Previously collected, identified and fixed target species of the genera Cateria, Franciscideres, and Zelinkaderes were stained using specific markers for muscles (phalloidin) and to characterize different subsets of the nervous system we used antibodies against alpha-tubulin, serotonin, and FMRFamide combined with nuclear labeling (DAPI). Tracing and labeling muscle sets and three-dimensional models based on the CLSM scans were built for each of the species. Immunohistochemical analyses were complemented with additional histological, scanning electron microscopy, or transmission electron microscopy studies.
- Analysis of phylogenetic relationships in Kinorhyncha.
We collected 18 species from 15 key genera representing half of the diversity of the group, extracted RNA from single specimens, sequenced, de novo assembled their transcriptomes. Generate phylogenomic trees to explain the evolutionary relationships within the phylum.
- Reconstruct the evolution of segmentation.
Based on combined results from the morphological and molecular analyses the evolution of kinorhynch segmentation was reconstructed on the obtained phylogenomic tree.

Results and exploitation:
- Comprehensive morphological database (including 3D models) of the nervous system and musculature of five kinorhynch genera, three of them “less segmented”. These will be used as a reference for any future comparative morphological study within the phylum and outside by any researcher interested in the evolution of organ systems.
- Establishment and optimization of a protocol to successfully extract RNA from single individuals
- Generation of 18 new high-quality kinorhynch transcriptomes representing 15 genera inclusive 3 of the weakly segmented genera. This will be useful for testing hypotheses within Kinorhyncha and for future, large-scaled phylogenomic or comparative transcriptomic analyses.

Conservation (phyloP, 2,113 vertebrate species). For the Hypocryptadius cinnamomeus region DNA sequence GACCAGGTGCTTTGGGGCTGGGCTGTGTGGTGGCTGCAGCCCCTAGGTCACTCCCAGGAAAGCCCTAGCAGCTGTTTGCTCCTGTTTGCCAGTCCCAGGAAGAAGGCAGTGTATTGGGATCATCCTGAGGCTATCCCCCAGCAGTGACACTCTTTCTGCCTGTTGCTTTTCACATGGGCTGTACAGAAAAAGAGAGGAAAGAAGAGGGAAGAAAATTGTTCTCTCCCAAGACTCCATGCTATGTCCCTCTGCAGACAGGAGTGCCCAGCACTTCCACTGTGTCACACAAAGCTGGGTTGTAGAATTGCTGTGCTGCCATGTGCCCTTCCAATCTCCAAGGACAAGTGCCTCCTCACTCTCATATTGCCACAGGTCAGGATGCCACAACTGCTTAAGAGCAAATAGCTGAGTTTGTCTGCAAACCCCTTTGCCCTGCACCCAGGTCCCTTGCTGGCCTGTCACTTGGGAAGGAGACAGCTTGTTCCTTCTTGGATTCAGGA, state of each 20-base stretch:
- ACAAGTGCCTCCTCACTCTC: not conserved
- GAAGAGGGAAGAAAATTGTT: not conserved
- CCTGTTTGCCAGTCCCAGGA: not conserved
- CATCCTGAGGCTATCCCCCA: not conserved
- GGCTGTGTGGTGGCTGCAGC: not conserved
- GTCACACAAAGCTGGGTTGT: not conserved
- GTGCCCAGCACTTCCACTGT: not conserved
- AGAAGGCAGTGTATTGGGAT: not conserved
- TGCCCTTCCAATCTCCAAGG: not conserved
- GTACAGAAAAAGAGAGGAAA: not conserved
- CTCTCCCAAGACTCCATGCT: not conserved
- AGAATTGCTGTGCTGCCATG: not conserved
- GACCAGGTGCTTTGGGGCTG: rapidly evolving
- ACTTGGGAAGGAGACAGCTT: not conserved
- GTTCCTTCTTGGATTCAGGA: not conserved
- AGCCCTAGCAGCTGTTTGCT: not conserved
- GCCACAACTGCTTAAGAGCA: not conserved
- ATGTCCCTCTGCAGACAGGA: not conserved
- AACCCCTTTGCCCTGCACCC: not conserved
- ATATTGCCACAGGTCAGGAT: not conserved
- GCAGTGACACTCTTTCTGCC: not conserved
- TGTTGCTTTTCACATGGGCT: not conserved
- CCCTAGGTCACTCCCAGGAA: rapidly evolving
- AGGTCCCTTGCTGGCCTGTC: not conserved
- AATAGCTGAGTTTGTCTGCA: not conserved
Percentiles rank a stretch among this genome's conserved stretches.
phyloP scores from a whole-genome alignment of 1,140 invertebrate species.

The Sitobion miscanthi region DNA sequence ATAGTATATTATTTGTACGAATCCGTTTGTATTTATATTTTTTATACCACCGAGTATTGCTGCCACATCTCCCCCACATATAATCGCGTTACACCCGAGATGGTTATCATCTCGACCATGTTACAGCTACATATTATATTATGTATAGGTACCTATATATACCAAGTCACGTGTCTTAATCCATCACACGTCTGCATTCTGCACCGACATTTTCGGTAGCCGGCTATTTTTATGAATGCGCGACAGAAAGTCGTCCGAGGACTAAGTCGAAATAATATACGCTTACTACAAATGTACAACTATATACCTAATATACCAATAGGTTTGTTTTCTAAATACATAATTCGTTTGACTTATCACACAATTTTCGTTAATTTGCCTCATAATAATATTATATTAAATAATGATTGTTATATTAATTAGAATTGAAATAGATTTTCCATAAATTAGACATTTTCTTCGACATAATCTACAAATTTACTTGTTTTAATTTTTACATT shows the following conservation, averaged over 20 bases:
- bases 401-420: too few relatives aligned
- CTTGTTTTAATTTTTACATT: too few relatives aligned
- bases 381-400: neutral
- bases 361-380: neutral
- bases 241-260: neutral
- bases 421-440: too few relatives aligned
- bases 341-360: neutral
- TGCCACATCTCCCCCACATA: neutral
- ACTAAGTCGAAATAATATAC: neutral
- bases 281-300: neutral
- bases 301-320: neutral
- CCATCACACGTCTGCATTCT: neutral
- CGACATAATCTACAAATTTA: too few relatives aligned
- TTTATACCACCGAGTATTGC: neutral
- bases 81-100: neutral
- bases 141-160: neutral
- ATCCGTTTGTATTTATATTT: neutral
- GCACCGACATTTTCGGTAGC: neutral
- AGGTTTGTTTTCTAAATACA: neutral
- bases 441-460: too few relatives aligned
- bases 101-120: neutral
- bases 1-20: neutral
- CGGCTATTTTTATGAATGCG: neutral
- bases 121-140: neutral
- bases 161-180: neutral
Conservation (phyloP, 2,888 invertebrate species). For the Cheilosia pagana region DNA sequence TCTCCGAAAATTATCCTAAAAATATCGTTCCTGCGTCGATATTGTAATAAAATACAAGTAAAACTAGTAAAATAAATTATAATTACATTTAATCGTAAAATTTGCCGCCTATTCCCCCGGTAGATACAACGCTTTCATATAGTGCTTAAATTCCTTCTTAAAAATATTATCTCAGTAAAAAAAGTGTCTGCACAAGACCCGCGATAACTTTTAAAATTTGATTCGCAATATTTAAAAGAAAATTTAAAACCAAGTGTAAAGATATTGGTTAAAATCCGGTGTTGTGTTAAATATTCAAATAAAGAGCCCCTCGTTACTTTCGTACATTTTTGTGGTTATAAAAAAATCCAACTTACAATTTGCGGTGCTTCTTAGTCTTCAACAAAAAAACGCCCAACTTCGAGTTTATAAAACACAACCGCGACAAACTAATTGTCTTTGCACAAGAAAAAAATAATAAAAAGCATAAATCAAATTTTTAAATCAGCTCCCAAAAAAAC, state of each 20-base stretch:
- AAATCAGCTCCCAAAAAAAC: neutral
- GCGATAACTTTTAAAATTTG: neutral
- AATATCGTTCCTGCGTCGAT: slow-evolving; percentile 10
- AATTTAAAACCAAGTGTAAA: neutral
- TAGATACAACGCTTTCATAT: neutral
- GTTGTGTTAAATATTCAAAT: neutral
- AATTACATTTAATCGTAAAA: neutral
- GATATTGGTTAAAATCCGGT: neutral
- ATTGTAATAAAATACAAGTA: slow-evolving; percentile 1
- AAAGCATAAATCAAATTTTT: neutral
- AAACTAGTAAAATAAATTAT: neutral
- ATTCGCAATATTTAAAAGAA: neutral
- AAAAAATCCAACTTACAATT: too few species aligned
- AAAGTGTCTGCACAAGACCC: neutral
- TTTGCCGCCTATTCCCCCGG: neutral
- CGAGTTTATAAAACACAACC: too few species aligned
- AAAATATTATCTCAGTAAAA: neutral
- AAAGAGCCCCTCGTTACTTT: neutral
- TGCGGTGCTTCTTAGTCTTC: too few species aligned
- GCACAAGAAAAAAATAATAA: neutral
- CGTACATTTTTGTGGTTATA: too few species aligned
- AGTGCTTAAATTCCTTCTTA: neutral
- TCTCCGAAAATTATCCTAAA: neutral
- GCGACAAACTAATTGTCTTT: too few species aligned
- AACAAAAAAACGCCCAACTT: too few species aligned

- Production for the first time of a robust phylogenomic tree resolving most of the internal relationships in kinorhynchs inclusive the position of aberrant, less segmented genera.
- Resolved evolution of segmentation within kinorhynchs and proposal of a scenario for the evolution of segmentation in Ecdysozoa. Understanding the evolution of this body plan is pivotal for understanding the evolution of most other organ systems. Therefore, KinoRoot results are relevant and useful for a broad range of evolutionary scientists, paleontologists, and invertebrate zoologists.

To date I have published 2 research papers during the development of this action, one more is under review and I am currently in the process of publishing a fourth one. I attended one international conference during the action, another one just before the start of the action introducing my project, and I intend to attend an additional one (which was postponed) after the action to present the final results. Additional dissemination of my results was through participation as a speaker in several seminars at the Natural History Museum of Demark and The BIO department at the University of Copenhagen.
The output of this project contributed to fill a gap of knowledge combining advanced morphological studies for Kinorhyncha with state-of-the-art molecular sequencing that no other research group would have the capability to produce nowadays. The availability of a high-quality transcriptomic dataset will benefit any evolutionary biologist answering broad questions across metazoans, ecdysozoans, or scalidophorans; and the comprehensive morphological data will be of interest to any biologist interested in the evolution of the organ systems.
In addition, the results produced in KinoRoot shed light on the origin of segmentation within Ecdysozoa, but also broaden our knowledge on segmentation patterns, their deviations, and evolutionary transformations throughout ancient history. With humans being segmented vertebrates, any new knowledge on the formation and evolution of segmentation is of relevance for understanding our own body pattern and the mechanisms controlling its formation.
Anatomy of a segmented (A,C) and less-segmented (B,D) kinorhynch. A-B SEM. C-D 3D of the musculature